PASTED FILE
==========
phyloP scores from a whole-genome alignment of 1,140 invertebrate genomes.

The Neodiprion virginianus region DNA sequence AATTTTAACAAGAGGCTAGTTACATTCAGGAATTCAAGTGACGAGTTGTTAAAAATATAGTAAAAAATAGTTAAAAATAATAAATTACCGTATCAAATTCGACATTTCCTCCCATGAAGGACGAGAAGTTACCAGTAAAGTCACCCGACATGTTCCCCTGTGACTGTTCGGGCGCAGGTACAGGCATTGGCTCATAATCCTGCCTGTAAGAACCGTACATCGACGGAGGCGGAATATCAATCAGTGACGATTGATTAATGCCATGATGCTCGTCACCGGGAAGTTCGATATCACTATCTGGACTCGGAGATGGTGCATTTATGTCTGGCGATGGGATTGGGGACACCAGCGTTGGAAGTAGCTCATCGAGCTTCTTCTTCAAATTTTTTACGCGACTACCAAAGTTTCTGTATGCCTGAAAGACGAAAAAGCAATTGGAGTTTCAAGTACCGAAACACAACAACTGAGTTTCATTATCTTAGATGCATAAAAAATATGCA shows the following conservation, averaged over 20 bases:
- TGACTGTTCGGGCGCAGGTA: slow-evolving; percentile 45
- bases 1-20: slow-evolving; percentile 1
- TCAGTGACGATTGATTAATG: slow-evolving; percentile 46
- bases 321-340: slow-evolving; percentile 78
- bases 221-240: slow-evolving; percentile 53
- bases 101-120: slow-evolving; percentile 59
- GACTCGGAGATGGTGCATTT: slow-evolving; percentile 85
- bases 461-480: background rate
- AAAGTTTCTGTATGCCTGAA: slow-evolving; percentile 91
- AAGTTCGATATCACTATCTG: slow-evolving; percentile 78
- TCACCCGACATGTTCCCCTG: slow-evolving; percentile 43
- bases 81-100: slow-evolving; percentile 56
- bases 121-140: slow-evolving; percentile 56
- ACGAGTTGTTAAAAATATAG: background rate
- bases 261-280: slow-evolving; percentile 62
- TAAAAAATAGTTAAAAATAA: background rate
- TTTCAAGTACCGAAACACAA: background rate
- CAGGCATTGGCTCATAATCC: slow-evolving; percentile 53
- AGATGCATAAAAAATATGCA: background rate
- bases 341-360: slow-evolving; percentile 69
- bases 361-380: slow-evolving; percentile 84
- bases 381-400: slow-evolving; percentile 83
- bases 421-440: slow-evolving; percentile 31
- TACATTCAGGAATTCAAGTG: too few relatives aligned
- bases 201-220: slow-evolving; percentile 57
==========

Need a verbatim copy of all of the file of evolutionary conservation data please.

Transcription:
phyloP scores from a whole-genome alignment of 1,140 invertebrate genomes.

The Neodiprion virginianus region DNA sequence AATTTTAACAAGAGGCTAGTTACATTCAGGAATTCAAGTGACGAGTTGTTAAAAATATAGTAAAAAATAGTTAAAAATAATAAATTACCGTATCAAATTCGACATTTCCTCCCATGAAGGACGAGAAGTTACCAGTAAAGTCACCCGACATGTTCCCCTGTGACTGTTCGGGCGCAGGTACAGGCATTGGCTCATAATCCTGCCTGTAAGAACCGTACATCGACGGAGGCGGAATATCAATCAGTGACGATTGATTAATGCCATGATGCTCGTCACCGGGAAGTTCGATATCACTATCTGGACTCGGAGATGGTGCATTTATGTCTGGCGATGGGATTGGGGACACCAGCGTTGGAAGTAGCTCATCGAGCTTCTTCTTCAAATTTTTTACGCGACTACCAAAGTTTCTGTATGCCTGAAAGACGAAAAAGCAATTGGAGTTTCAAGTACCGAAACACAACAACTGAGTTTCATTATCTTAGATGCATAAAAAATATGCA shows the following conservation, averaged over 20 bases:
- TGACTGTTCGGGCGCAGGTA: slow-evolving; percentile 45
- bases 1-20: slow-evolving; percentile 1
- TCAGTGACGATTGATTAATG: slow-evolving; percentile 46
- bases 321-340: slow-evolving; percentile 78
- bases 221-240: slow-evolving; percentile 53
- bases 101-120: slow-evolving; percentile 59
- GACTCGGAGATGGTGCATTT: slow-evolving; percentile 85
- bases 461-480: background rate
- AAAGTTTCTGTATGCCTGAA: slow-evolving; percentile 91
- AAGTTCGATATCACTATCTG: slow-evolving; percentile 78
- TCACCCGACATGTTCCCCTG: slow-evolving; percentile 43
- bases 81-100: slow-evolving; percentile 56
- bases 121-140: slow-evolving; percentile 56
- ACGAGTTGTTAAAAATATAG: background rate
- bases 261-280: slow-evolving; percentile 62
- TAAAAAATAGTTAAAAATAA: background rate
- TTTCAAGTACCGAAACACAA: background rate
- CAGGCATTGGCTCATAATCC: slow-evolving; percentile 53
- AGATGCATAAAAAATATGCA: background rate
- bases 341-360: slow-evolving; percentile 69
- bases 361-380: slow-evolving; percentile 84
- bases 381-400: slow-evolving; percentile 83
- bases 421-440: slow-evolving; percentile 31
- TACATTCAGGAATTCAAGTG: too few relatives aligned
- bases 201-220: slow-evolving; percentile 57